The city of Oxnard in Ventura County has taken tentative steps to block a proposed power plant in the coastal zone. Oxnard's developing debate over how to incorporate concerns about newly-identified risks into longstanding planning processes is one of the first in California, but it’s unlikely to be the last.
California law requires state, county, and local agencies to consider implications of a changing climate in planning. Along the coast, those impacts include sea level rise and storm surges that penetrate further inland.
In Oxnard, those concerns are getting a hearing now because of another environmental regulation. To protect the health of the near-shore ecosytem, California law is forcing the retirement of some power plants that use sea water to cool their equipment.
NRG Energy operates two legacy natural gas generating stations in Ventura County. Rather than update cooling towers at one of the stations, the company has applied to build a smaller newer power plant alongside the old one.
“What we are proposing is a state of the art clean burning natural gas plant that will greatly reduce visual impact through demolition of the current facility and result in an overall improved environmental footprint,” says Dave Knox, a spokesman for NRG.
That footprint would be about 500 yards from the ocean at high tide, says Carmen Ramirez, Oxnard’s Mayor Pro Tem.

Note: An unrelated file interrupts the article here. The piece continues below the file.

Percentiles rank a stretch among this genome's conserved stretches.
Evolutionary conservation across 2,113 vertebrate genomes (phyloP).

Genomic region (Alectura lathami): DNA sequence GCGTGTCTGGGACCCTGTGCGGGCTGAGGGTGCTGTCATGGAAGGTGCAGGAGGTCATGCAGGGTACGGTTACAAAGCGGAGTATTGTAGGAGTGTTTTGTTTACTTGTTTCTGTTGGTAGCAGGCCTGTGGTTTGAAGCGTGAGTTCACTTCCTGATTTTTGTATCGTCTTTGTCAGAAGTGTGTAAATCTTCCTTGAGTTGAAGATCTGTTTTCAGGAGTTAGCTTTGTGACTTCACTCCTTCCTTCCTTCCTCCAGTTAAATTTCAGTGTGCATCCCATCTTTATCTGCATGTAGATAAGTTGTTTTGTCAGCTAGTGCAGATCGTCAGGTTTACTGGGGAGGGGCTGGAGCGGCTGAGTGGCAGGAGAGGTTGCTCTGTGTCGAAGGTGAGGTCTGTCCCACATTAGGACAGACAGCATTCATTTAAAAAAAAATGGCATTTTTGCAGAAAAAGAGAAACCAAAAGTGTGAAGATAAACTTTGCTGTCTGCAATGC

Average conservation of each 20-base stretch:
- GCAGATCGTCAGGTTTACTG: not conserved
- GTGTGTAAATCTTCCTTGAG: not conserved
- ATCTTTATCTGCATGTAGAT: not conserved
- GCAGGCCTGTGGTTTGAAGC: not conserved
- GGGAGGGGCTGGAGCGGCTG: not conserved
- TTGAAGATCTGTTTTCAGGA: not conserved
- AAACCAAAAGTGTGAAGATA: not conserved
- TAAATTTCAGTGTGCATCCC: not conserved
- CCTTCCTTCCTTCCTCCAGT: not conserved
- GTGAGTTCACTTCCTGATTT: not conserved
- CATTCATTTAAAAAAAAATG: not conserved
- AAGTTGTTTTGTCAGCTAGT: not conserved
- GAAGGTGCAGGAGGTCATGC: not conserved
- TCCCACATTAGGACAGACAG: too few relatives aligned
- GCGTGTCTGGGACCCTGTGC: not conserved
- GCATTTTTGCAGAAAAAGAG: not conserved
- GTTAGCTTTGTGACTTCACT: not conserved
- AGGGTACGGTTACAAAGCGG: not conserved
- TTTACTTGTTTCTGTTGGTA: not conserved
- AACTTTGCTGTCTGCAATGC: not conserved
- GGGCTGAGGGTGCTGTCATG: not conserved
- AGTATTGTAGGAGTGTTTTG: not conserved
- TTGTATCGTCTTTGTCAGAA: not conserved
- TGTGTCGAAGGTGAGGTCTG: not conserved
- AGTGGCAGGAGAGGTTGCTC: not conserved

“These kinds of facilities would never be allowed on the coast in Santa Barbara, or Malibu, or even Ventura,” she says. “And we want to change.”
Oxnard voted last week to implement a 45-day moratorium on power-plant development. It’s not just how a power plant looks along the coast - Ramirez and other Oxnard officials argue that power plants close to the ocean are increasingly and significantly vulnerable to the effects of climate change and rising sea levels.
That’s an unusual argument from local officials. The Nature Conservancy helped them make it, according to the nonprofit’s Lily Verdone. She says the Nature Conservancy has built a map of the Ventura coastline that shows the risks of climate impacts including storm surges.
“Everything that the city needed to inform their local coastal planning process, we added to the science modeling,” Verdone says.
The new moratorium isn’t binding. Oxnard city leaders must hold another public hearing and vote within 45 days in order to extend it. And this type of ban can only, at maximum, remain in place for 2 years. But Ramirez says she hopes it can buy the city time to update its 30-year-old coastal plan to take into account scientific modeling for potential floods.
“If you want the grid to be safe and not vulnerable, to the kinds of flooding that is happening now and will occur with more severe storms, you want to get all these critical facilities off the coast,” Ramirez says. “And that’s what this is about.”
NRG counters that it is already prepared to manage the risks along the coastal zone for its proposed plant. “We do not believe this to be a barrier to our ability to successfully license a project,” Knox says. He adds that “working with the city is the best way to come to a solution that is a win-win for all.”
But even if Oxnard outlaws power plants next to the ocean, the final word on NRG’s proposal may lie with the California Energy Commission. State regulators possess some power to override local rules and license power plants rated larger than 50 MW, and those regulators will conduct their own permit investigation. And California law means they too will be taking into account climate change.